According to financial accounts data, general government net borrowing was equal to 4.8% of GDP in the four quarters to Q4 2010, the central bank reported today. This figure is different from the 4.2-4.3% .
deficit reported to Brussels, because this particular statistics already includes the reinvested earnings of the NBH. Adjusting the gap for that we would arrive at a deficit of 4.4% of GDP, which is close enough for the official number so that methodological differences could be held responsible. But there is a likelihood that the official deficit figure will come in slightly higher in the autumn. Overall, budget processes over the past two years were different from the pattern of previous election cycles. Instead of the spending spree ahead of the elections it was the global crisis and the fiscal adjustment scheme helmed by PM Gordon Bajnai that affected the budget balance the most, i.e. the government managed to rein in the deficit amidst a huge recession. Then the new cabinet carried out huge regroupings. The impact of the latter changes is hard to assess. When we take a look at the numbers, we see that the deficit decreased some in H2, as the general government financing need was around 5.5% of GDP in the first half and below 4.5% in the second half of the year, according to seasonally adjusted data. But if we also take into consideration that at the end of the year budget revenues were boosted by private pension fund contributions (which were kept by the state) and crisis taxes, then we don’t really see that the government would have taken very effective measures on the spending side in order to meet the budget deficit target.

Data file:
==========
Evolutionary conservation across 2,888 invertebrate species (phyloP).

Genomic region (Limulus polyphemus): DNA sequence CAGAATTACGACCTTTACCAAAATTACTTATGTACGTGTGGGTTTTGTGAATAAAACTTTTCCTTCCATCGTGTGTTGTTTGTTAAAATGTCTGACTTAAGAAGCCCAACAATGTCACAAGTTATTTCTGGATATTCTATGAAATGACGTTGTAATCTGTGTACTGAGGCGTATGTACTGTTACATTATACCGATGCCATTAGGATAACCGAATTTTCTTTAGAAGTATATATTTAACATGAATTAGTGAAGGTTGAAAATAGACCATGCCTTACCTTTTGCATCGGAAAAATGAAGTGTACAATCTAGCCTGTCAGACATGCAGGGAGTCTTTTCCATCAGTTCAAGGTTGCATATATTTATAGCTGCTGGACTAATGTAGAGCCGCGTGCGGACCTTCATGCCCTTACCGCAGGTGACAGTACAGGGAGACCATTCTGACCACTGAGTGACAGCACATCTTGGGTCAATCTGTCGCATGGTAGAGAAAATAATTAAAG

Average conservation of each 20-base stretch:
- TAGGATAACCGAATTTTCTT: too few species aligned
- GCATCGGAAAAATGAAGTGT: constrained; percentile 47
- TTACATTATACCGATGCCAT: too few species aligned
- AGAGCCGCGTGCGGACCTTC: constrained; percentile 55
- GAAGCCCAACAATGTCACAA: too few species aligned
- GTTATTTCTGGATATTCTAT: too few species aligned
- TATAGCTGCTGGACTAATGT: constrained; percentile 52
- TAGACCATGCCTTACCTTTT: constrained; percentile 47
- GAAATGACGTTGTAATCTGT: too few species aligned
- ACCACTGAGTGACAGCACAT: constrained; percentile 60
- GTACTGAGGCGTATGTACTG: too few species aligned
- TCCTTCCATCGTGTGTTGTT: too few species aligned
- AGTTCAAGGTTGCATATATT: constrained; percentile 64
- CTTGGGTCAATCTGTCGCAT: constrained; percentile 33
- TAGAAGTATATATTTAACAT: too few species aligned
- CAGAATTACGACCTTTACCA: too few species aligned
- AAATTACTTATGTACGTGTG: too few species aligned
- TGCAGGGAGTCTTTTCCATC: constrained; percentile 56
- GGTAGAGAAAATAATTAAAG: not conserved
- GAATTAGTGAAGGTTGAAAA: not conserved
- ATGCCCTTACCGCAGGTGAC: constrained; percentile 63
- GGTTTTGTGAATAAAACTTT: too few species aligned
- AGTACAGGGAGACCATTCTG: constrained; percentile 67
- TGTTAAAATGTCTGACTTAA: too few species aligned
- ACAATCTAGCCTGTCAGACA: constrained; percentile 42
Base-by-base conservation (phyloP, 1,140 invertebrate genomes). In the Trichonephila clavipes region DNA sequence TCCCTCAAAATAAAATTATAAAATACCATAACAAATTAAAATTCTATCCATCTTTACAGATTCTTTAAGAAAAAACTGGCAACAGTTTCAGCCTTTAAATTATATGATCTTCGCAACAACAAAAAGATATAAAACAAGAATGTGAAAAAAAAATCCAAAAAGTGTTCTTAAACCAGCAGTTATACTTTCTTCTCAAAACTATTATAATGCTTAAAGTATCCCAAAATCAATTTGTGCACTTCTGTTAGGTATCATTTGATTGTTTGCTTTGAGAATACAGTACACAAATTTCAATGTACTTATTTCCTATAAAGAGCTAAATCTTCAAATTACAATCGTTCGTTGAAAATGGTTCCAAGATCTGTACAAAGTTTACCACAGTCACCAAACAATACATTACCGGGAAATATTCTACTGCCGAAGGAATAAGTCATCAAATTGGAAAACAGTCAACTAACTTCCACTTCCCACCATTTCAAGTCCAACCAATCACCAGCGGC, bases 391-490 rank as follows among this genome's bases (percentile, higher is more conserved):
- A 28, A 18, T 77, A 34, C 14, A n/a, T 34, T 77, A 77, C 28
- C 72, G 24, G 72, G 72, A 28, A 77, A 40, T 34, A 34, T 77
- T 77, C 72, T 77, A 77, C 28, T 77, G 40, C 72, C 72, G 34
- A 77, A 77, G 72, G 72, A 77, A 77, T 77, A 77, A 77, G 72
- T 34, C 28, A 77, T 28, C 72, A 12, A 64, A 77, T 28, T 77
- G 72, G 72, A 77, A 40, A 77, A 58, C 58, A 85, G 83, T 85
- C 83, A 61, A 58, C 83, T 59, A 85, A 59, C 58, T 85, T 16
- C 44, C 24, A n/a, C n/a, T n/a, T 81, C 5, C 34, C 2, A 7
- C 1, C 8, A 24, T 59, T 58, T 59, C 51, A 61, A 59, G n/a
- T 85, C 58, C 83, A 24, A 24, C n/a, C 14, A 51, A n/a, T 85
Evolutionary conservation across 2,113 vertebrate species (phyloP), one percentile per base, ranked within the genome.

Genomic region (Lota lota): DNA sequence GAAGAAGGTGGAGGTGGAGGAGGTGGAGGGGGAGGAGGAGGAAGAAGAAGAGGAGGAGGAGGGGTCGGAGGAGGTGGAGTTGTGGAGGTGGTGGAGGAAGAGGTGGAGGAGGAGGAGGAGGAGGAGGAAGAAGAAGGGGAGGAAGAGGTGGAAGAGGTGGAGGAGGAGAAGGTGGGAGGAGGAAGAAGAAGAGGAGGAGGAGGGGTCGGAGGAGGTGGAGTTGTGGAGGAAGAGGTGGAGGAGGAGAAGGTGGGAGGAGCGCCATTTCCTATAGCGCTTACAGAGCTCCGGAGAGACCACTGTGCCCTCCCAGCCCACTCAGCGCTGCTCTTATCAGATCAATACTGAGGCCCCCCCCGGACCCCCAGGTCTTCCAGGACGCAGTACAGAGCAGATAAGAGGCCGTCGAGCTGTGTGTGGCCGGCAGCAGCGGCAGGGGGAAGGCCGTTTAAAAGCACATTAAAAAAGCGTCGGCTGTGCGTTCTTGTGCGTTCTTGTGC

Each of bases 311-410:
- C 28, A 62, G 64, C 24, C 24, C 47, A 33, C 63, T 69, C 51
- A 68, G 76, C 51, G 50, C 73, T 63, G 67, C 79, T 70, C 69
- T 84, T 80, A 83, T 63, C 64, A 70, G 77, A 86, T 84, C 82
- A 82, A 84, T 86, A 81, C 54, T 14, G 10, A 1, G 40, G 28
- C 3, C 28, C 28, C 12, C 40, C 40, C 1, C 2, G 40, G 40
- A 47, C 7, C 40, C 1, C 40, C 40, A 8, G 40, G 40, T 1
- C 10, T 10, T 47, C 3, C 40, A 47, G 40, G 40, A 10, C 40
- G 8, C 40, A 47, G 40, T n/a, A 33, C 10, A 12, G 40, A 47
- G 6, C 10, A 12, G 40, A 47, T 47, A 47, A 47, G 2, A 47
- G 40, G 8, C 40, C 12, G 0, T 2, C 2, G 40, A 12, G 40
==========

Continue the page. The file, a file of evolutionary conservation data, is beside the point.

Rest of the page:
The picture is almost as blurry with regard to the future. While the de facto nationalised private pension fund assets will create a surplus in the budget this year, we should treat it as a warning sign that while the government earlier projected a 4-6% surplus, it presently estimates it at only 2%.
While the downward adjustment is attributable mostly to one-offs, it still indicates that the budget is not exactly sound on the structural front, and that even the impeccable implementation of the structural reform plan could be insufficient to reach the 2.5% of GDP deficit goal in 2012. Portfolio
Last Updated on Thursday, 14 April 2011 23:08